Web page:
In 1798 it was freed from Bernese rule and became part of the canton du Leman (renamed canton de Vaud in 1803) of the Helvetic Republic.
The new Genoese republic, French in all but name, was renamed the Ligurian Republic.
Renamed the kingdom of Etruria.
AYACUCHO, a city and department of central Peru, formerly known as Guamanga or Huamanga, renamed from the small plain of Ayacucho (Quichua, " corner of death").
Government.-Beyond a recognition of its existence in 1630, when it was renamed, Boston can show no legal incorporation before 1822; although the uncertain boundaries between the powers of colony and township prompted repeated petitions to the legislature for incorporation, beginning as early as 1650.
Though restored by Augustus and renamed Sebaste, after the great earthquake of 15 B.C., and visited in state by Titus before his Jewish War in 79 B.C., it was ruinous and desolate by Jerome's time 3; but the prestige of its priest-kings partly lingers in the exceptional privileges of the patriarch of the Cypriote Church (see Cyprus, Church Of).
In 1819 the place was renamed Monroe, in honour of President James Monroe, and in the following year the town was incorporated.
Others are Bootham Bar, the main entrance from the N., also having a Norman arch; Monk Bar (N.E.), formerly called Goodramgate, but renamed in honour of General Monk, and Walmgate Bar, of the time of Edward I., retaining the barbican repaired in 1648.
It is the seat of Blinn Memorial College (German Methodist Episcopal), opened as "Mission Institute" in 1883, and renamed in 1889 in honour of the Rev. Christian Blinn, of New York, a liberal benefactor; of Brenham Evangelical Lutheran College, and of a German-American institute (1898).
On the latter tract a military post was established by Lieut.-Colonel Henry Leavenworth (1783-1834) in 1819, and in the following year the construction was begun of a fort at first named Fort St Anthony but renamed Fort Snelling in 1824 (two years after its completion) in honour of its builder and commander Colonel Josiah Snelling (1782-1829).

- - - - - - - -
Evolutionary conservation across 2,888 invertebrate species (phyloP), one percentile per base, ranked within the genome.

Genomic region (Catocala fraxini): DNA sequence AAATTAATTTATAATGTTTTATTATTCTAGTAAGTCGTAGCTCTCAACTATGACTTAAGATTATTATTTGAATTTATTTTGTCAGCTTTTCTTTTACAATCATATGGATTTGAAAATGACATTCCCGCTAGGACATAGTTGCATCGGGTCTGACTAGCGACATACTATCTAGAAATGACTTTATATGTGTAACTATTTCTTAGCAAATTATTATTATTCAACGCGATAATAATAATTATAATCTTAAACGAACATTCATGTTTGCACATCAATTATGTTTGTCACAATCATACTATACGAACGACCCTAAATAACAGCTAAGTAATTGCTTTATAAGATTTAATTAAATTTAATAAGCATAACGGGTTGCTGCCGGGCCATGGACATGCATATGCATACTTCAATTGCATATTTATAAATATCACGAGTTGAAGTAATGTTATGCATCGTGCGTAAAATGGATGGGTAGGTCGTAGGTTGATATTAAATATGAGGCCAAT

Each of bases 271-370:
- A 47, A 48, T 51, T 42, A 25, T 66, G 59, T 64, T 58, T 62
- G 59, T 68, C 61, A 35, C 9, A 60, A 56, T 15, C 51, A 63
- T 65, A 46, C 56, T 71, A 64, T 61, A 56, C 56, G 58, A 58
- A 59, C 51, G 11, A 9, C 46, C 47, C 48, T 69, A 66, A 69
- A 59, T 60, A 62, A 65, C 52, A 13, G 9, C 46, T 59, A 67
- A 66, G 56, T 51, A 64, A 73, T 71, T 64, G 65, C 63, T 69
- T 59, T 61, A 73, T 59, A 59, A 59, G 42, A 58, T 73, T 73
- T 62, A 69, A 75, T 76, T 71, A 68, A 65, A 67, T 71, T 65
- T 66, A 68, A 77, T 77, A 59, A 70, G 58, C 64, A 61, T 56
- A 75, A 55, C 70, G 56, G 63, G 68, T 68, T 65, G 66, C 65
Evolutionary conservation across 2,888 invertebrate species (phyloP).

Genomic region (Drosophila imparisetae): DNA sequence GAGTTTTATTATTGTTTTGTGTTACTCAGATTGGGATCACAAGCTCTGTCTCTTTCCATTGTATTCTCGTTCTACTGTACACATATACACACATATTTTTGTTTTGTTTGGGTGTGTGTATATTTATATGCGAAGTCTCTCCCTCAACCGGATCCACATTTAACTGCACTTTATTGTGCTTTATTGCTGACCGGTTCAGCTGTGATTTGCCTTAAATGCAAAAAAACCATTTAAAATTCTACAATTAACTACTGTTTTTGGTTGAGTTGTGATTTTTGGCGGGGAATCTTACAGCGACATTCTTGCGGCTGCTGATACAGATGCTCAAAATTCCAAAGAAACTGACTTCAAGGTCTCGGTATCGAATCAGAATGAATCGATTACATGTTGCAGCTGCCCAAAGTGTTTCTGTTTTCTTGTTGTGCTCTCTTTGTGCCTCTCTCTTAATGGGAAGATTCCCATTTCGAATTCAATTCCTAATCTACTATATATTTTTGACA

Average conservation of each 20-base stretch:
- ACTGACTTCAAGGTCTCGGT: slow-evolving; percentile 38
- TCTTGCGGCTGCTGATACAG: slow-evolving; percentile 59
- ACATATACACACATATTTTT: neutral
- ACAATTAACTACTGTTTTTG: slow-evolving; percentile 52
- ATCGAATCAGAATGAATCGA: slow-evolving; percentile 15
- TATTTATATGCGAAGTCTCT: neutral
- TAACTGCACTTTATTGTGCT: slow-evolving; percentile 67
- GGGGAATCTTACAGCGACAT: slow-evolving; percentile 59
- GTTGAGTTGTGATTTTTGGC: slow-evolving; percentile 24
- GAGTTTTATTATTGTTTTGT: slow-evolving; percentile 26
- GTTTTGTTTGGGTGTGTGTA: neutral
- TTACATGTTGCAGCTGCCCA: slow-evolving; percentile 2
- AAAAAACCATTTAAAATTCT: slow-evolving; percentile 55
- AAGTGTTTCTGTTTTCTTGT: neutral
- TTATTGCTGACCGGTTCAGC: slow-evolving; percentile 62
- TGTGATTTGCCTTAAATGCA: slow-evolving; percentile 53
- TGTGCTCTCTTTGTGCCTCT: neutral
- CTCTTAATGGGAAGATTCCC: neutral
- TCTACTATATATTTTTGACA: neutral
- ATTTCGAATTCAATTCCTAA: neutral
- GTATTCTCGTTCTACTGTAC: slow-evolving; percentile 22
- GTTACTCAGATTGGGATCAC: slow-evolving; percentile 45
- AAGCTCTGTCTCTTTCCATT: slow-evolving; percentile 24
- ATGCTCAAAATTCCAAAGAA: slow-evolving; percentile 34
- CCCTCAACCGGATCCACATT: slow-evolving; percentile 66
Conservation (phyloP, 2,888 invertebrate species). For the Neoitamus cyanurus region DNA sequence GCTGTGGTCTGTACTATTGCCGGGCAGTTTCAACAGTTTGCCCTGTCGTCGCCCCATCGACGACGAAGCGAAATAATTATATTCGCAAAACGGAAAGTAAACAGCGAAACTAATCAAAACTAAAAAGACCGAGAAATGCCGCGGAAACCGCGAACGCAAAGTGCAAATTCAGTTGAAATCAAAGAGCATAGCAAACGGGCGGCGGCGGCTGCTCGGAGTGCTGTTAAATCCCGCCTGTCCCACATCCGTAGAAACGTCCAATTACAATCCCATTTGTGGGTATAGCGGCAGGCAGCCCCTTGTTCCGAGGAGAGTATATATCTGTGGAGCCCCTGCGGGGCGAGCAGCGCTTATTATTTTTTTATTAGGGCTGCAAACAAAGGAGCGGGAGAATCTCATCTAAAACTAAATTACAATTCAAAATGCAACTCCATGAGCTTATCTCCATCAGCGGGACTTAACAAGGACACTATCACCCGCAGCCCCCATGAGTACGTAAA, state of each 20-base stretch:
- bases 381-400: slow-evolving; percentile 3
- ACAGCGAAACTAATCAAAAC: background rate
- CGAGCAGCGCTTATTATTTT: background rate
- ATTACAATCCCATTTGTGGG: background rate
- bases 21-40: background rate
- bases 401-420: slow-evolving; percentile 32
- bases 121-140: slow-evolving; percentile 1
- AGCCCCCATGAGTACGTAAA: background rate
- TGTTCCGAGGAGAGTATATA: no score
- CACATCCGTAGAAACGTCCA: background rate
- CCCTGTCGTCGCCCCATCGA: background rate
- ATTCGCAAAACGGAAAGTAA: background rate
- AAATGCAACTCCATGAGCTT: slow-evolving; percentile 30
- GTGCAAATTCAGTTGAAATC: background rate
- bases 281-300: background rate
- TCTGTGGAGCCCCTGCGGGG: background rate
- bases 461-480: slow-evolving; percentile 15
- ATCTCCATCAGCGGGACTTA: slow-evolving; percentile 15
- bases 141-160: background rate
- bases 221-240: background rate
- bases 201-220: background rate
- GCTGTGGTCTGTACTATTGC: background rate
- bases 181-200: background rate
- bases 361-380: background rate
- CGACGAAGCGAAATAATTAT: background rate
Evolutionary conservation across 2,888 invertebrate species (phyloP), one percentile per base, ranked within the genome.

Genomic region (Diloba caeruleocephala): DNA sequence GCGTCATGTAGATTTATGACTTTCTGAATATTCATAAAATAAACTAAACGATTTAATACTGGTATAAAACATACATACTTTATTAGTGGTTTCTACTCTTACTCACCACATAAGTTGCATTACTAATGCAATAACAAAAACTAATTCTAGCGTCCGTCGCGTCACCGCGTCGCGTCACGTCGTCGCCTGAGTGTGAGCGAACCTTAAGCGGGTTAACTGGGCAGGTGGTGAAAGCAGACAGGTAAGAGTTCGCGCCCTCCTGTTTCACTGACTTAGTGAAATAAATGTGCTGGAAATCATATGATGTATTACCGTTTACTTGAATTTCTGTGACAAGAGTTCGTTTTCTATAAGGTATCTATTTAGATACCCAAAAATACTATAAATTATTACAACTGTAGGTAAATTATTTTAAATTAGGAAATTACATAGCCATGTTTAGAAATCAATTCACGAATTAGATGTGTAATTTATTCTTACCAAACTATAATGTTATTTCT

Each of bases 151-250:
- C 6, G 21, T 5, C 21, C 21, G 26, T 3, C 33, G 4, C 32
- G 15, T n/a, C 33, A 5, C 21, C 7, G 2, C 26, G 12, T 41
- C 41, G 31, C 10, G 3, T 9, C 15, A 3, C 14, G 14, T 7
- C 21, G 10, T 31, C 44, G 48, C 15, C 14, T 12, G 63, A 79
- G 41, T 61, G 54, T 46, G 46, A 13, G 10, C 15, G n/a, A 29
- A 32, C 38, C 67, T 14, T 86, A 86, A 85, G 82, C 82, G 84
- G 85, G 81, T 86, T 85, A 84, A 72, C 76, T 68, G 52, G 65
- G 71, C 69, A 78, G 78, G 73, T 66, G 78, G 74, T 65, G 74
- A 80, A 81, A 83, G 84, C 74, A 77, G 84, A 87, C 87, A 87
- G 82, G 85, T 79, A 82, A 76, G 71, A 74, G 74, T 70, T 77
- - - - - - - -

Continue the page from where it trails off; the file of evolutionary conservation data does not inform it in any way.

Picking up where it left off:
Destroyed by the Vandals in 434 it was rebuilt by Justinian and renamed Justinianopolis (Procop. De aedif.
In 1805, when it was made the county-seat, it was renamed Auburn.
Hamilton is the seat of Colgate University, which was founded in 1819, under the name of the Hamilton Literary and Theological Institution, as a training school for the Baptist ministry, was chartered as Madison University in 1846, and was renamed in 1890 in honour of the Colgate family, several of whom, especially William (1783-1857), the soap manufacturer, and his sons, James Boorman (1818-1904), and Samuel (1822-1897), were its liberal benefactors.
In 1686 Admiral Francesco Lazeano, who made further explorations, renamed them the Carolines in honour of Charles II.
In 1910 it was renamed and appropriated to the uses of the Royal Scottish Academy of Painting, Sculpture and Architecture, which was instituted in 1826, and incorporated by royal charter in 1838, on the model of the Royal Academy in London.
(This memorable victory is annually commemorated by the Boers as Dingaan's Day, while the Umslatos, which ran red with the blood of the slain, was renamed Blood river.) Dingaan fled, the victorious Boers entered the royal kraal, gave decent burial to the skeletons of Retief and his party, and regarded themselves as now undisputed masters of Natal.
Later a certain Marie Lejay (renamed by the comtesse "Baronne Gay d'Oliva," the last word being apparently an anagram of Valoi), who resembled Marie Antoinette, stated that she had been engaged to play the role of queen in this comedy.